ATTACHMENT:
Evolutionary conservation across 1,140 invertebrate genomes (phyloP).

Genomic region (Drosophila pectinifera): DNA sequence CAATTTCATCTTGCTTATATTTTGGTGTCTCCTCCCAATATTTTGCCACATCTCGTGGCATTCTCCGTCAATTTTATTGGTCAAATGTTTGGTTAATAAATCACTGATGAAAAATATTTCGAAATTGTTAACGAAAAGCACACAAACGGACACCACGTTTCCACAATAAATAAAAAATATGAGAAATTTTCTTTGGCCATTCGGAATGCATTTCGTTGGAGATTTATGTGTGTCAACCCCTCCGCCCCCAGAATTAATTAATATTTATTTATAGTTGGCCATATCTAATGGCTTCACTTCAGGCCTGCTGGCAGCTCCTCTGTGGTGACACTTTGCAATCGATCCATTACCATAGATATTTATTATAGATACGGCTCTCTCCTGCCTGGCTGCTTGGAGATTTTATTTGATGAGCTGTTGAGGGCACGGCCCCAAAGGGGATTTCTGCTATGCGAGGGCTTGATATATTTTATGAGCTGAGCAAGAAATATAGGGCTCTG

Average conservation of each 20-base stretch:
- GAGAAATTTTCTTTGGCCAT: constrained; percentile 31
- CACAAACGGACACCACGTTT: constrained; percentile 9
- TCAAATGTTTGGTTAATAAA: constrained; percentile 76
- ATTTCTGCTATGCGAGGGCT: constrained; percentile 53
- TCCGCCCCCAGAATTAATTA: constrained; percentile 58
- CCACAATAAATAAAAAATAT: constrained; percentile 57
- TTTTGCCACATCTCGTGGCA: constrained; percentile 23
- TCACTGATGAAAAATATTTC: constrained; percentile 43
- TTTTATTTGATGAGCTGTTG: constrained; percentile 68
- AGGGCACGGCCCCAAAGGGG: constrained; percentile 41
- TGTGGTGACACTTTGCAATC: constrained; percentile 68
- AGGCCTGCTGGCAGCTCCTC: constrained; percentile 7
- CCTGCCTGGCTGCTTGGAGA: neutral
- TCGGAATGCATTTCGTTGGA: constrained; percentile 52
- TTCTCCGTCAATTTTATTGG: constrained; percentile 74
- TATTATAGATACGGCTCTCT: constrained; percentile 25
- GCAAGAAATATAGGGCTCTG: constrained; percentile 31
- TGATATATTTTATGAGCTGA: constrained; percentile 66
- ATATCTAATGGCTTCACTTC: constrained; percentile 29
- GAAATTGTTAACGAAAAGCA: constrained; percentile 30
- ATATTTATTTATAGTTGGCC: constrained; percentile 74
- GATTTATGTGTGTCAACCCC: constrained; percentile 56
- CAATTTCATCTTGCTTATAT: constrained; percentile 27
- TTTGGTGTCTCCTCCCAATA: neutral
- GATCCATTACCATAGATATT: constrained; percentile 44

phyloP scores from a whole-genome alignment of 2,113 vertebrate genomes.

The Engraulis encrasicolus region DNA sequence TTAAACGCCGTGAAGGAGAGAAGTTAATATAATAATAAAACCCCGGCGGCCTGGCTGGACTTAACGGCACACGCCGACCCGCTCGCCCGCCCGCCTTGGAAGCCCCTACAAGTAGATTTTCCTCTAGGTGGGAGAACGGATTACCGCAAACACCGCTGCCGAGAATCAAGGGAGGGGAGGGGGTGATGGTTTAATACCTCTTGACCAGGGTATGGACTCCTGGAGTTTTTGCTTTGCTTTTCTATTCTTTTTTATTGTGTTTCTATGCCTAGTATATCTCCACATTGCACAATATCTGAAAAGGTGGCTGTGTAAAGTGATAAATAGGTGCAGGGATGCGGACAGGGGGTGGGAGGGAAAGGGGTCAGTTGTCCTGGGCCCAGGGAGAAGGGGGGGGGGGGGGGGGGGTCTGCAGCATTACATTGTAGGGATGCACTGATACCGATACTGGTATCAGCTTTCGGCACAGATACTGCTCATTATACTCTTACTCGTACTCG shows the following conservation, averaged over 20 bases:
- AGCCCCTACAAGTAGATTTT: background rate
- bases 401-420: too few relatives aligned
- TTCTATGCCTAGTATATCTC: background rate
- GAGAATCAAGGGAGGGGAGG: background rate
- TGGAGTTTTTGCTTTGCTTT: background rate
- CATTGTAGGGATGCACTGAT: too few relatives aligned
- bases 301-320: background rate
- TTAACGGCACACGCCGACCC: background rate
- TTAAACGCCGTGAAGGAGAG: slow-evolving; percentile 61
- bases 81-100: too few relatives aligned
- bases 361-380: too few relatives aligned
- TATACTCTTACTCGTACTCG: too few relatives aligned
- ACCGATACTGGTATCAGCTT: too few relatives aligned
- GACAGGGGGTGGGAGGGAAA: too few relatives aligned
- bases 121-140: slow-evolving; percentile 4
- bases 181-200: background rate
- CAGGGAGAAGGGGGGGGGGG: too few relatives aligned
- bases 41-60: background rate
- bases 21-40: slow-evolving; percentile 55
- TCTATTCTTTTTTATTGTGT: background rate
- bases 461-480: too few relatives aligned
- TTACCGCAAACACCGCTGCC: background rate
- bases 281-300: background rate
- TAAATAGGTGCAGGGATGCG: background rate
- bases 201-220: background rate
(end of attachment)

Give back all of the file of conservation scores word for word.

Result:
Evolutionary conservation across 1,140 invertebrate genomes (phyloP).

Genomic region (Drosophila pectinifera): DNA sequence CAATTTCATCTTGCTTATATTTTGGTGTCTCCTCCCAATATTTTGCCACATCTCGTGGCATTCTCCGTCAATTTTATTGGTCAAATGTTTGGTTAATAAATCACTGATGAAAAATATTTCGAAATTGTTAACGAAAAGCACACAAACGGACACCACGTTTCCACAATAAATAAAAAATATGAGAAATTTTCTTTGGCCATTCGGAATGCATTTCGTTGGAGATTTATGTGTGTCAACCCCTCCGCCCCCAGAATTAATTAATATTTATTTATAGTTGGCCATATCTAATGGCTTCACTTCAGGCCTGCTGGCAGCTCCTCTGTGGTGACACTTTGCAATCGATCCATTACCATAGATATTTATTATAGATACGGCTCTCTCCTGCCTGGCTGCTTGGAGATTTTATTTGATGAGCTGTTGAGGGCACGGCCCCAAAGGGGATTTCTGCTATGCGAGGGCTTGATATATTTTATGAGCTGAGCAAGAAATATAGGGCTCTG

Average conservation of each 20-base stretch:
- GAGAAATTTTCTTTGGCCAT: constrained; percentile 31
- CACAAACGGACACCACGTTT: constrained; percentile 9
- TCAAATGTTTGGTTAATAAA: constrained; percentile 76
- ATTTCTGCTATGCGAGGGCT: constrained; percentile 53
- TCCGCCCCCAGAATTAATTA: constrained; percentile 58
- CCACAATAAATAAAAAATAT: constrained; percentile 57
- TTTTGCCACATCTCGTGGCA: constrained; percentile 23
- TCACTGATGAAAAATATTTC: constrained; percentile 43
- TTTTATTTGATGAGCTGTTG: constrained; percentile 68
- AGGGCACGGCCCCAAAGGGG: constrained; percentile 41
- TGTGGTGACACTTTGCAATC: constrained; percentile 68
- AGGCCTGCTGGCAGCTCCTC: constrained; percentile 7
- CCTGCCTGGCTGCTTGGAGA: neutral
- TCGGAATGCATTTCGTTGGA: constrained; percentile 52
- TTCTCCGTCAATTTTATTGG: constrained; percentile 74
- TATTATAGATACGGCTCTCT: constrained; percentile 25
- GCAAGAAATATAGGGCTCTG: constrained; percentile 31
- TGATATATTTTATGAGCTGA: constrained; percentile 66
- ATATCTAATGGCTTCACTTC: constrained; percentile 29
- GAAATTGTTAACGAAAAGCA: constrained; percentile 30
- ATATTTATTTATAGTTGGCC: constrained; percentile 74
- GATTTATGTGTGTCAACCCC: constrained; percentile 56
- CAATTTCATCTTGCTTATAT: constrained; percentile 27
- TTTGGTGTCTCCTCCCAATA: neutral
- GATCCATTACCATAGATATT: constrained; percentile 44

phyloP scores from a whole-genome alignment of 2,113 vertebrate genomes.

The Engraulis encrasicolus region DNA sequence TTAAACGCCGTGAAGGAGAGAAGTTAATATAATAATAAAACCCCGGCGGCCTGGCTGGACTTAACGGCACACGCCGACCCGCTCGCCCGCCCGCCTTGGAAGCCCCTACAAGTAGATTTTCCTCTAGGTGGGAGAACGGATTACCGCAAACACCGCTGCCGAGAATCAAGGGAGGGGAGGGGGTGATGGTTTAATACCTCTTGACCAGGGTATGGACTCCTGGAGTTTTTGCTTTGCTTTTCTATTCTTTTTTATTGTGTTTCTATGCCTAGTATATCTCCACATTGCACAATATCTGAAAAGGTGGCTGTGTAAAGTGATAAATAGGTGCAGGGATGCGGACAGGGGGTGGGAGGGAAAGGGGTCAGTTGTCCTGGGCCCAGGGAGAAGGGGGGGGGGGGGGGGGGGTCTGCAGCATTACATTGTAGGGATGCACTGATACCGATACTGGTATCAGCTTTCGGCACAGATACTGCTCATTATACTCTTACTCGTACTCG shows the following conservation, averaged over 20 bases:
- AGCCCCTACAAGTAGATTTT: background rate
- bases 401-420: too few relatives aligned
- TTCTATGCCTAGTATATCTC: background rate
- GAGAATCAAGGGAGGGGAGG: background rate
- TGGAGTTTTTGCTTTGCTTT: background rate
- CATTGTAGGGATGCACTGAT: too few relatives aligned
- bases 301-320: background rate
- TTAACGGCACACGCCGACCC: background rate
- TTAAACGCCGTGAAGGAGAG: slow-evolving; percentile 61
- bases 81-100: too few relatives aligned
- bases 361-380: too few relatives aligned
- TATACTCTTACTCGTACTCG: too few relatives aligned
- ACCGATACTGGTATCAGCTT: too few relatives aligned
- GACAGGGGGTGGGAGGGAAA: too few relatives aligned
- bases 121-140: slow-evolving; percentile 4
- bases 181-200: background rate
- CAGGGAGAAGGGGGGGGGGG: too few relatives aligned
- bases 41-60: background rate
- bases 21-40: slow-evolving; percentile 55
- TCTATTCTTTTTTATTGTGT: background rate
- bases 461-480: too few relatives aligned
- TTACCGCAAACACCGCTGCC: background rate
- bases 281-300: background rate
- TAAATAGGTGCAGGGATGCG: background rate
- bases 201-220: background rate